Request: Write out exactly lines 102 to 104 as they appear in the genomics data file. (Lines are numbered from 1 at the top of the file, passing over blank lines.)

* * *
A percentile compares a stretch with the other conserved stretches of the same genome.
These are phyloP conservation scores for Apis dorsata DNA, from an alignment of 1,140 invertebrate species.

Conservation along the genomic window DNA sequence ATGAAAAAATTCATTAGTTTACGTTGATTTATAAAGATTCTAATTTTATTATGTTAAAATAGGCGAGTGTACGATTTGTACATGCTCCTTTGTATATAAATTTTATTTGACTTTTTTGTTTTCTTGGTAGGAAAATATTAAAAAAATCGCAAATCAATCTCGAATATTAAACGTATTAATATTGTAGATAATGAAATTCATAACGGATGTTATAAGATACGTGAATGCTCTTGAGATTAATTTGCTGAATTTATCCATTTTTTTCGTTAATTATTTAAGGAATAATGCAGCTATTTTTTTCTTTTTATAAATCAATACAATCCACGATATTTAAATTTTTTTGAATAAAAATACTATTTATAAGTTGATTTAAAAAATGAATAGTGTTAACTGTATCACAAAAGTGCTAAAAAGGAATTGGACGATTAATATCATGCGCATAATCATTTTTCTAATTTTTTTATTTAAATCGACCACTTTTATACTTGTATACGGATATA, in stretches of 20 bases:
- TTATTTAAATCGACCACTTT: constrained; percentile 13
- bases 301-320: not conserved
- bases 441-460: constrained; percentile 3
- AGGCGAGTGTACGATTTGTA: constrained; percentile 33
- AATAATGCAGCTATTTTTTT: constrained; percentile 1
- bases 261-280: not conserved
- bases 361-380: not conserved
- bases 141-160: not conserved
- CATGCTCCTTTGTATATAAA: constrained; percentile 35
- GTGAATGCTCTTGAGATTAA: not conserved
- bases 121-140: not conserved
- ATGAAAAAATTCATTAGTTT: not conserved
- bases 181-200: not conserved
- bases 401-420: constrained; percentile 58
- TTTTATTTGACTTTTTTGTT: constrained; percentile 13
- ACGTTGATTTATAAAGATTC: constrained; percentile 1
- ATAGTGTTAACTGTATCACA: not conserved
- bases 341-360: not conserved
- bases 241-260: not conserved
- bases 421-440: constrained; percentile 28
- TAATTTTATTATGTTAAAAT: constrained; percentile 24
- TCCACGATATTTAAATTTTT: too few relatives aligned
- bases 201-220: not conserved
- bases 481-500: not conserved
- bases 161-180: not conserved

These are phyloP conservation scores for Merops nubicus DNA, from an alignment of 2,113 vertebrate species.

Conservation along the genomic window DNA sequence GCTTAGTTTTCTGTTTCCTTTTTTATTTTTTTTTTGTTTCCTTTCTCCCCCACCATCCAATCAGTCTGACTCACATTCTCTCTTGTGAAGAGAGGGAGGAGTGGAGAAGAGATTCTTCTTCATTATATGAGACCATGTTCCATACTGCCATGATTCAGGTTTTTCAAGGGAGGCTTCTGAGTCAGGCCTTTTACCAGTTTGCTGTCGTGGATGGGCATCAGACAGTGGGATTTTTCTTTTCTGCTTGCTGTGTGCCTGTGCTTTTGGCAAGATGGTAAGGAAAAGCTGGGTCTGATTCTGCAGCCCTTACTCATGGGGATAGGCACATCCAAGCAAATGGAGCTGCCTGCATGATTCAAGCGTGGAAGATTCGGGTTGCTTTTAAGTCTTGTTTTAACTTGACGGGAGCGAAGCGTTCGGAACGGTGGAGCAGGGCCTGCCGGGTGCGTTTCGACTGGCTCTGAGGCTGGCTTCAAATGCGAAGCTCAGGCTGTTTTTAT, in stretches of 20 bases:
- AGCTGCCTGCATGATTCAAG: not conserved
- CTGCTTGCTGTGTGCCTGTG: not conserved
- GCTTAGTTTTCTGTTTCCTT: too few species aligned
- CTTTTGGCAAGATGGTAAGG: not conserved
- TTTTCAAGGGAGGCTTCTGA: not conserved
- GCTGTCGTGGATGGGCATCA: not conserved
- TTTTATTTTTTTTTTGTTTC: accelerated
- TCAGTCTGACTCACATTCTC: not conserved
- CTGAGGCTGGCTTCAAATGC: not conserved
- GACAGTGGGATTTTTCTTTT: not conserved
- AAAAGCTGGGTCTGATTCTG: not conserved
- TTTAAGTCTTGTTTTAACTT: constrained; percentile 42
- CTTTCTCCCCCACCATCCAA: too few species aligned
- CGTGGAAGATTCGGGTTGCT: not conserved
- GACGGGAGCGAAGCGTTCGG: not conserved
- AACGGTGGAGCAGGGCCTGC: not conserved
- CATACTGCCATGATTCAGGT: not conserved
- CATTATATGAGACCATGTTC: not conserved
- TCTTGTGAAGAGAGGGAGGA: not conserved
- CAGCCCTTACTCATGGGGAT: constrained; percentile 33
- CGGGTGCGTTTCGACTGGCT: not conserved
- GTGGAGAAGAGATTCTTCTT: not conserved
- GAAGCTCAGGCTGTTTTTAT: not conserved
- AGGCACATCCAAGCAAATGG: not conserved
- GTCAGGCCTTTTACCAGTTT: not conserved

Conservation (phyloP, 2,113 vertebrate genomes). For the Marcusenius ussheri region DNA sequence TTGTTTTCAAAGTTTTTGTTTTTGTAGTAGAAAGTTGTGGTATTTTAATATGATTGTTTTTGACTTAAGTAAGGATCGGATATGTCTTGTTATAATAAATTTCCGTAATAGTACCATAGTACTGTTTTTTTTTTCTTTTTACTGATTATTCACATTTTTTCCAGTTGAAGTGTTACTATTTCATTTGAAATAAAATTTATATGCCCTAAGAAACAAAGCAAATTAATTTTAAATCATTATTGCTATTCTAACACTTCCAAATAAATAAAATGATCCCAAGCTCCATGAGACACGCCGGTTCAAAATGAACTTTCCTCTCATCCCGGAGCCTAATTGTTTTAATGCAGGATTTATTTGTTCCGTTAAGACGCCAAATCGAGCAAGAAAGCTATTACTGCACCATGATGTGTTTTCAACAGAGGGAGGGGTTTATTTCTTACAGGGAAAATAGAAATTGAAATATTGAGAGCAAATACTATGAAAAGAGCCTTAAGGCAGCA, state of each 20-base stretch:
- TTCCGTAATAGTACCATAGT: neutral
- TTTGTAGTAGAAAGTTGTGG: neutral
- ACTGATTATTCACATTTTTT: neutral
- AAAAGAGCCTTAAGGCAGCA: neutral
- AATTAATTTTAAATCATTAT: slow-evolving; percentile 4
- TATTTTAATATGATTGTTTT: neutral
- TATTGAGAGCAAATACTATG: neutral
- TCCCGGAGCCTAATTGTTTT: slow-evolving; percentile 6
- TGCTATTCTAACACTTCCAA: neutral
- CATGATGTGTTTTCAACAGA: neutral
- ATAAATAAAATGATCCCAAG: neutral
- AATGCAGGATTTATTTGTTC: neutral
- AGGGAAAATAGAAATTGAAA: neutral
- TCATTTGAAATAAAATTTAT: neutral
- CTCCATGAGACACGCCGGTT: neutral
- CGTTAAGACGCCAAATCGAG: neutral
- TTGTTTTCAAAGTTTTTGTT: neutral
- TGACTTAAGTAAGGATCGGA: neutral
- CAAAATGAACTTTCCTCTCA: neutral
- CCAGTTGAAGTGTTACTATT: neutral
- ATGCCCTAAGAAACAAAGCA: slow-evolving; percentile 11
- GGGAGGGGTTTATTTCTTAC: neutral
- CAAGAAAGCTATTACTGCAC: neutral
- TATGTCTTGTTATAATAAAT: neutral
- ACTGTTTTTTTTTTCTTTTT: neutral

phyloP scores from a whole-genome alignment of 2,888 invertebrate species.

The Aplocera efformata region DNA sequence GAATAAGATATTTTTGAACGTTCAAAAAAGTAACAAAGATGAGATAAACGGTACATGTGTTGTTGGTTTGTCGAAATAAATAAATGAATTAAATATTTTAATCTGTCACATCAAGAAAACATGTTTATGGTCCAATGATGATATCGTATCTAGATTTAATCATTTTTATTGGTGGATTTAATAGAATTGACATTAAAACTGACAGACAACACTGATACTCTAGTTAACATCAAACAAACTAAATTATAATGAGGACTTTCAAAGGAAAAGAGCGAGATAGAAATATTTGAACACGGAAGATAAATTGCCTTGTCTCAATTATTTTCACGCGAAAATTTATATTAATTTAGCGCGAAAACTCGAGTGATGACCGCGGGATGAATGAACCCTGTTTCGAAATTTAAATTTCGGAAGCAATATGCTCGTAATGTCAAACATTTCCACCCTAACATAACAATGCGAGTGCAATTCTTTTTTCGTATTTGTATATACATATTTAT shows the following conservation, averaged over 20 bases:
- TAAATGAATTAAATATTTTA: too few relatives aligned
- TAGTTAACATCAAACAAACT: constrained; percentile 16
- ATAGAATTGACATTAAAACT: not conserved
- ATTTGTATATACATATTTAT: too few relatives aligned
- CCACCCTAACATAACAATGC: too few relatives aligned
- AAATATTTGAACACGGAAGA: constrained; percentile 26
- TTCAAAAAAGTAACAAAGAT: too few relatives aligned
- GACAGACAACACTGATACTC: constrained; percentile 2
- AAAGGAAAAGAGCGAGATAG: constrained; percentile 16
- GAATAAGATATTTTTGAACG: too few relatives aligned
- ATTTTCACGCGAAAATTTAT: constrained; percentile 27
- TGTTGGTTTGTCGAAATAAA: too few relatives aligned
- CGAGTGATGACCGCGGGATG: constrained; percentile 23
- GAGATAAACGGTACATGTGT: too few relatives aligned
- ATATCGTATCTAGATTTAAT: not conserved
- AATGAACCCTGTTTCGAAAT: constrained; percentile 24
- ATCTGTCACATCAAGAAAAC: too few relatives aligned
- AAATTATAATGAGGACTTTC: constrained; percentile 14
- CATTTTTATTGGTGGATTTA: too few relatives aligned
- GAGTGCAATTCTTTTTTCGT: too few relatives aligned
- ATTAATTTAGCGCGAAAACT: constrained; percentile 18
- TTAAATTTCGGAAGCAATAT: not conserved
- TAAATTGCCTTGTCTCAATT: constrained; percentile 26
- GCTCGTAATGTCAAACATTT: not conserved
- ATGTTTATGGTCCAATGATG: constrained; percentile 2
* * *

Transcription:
- CATTTTTATTGGTGGATTTA: too few relatives aligned
- GAGTGCAATTCTTTTTTCGT: too few relatives aligned
- ATTAATTTAGCGCGAAAACT: constrained; percentile 18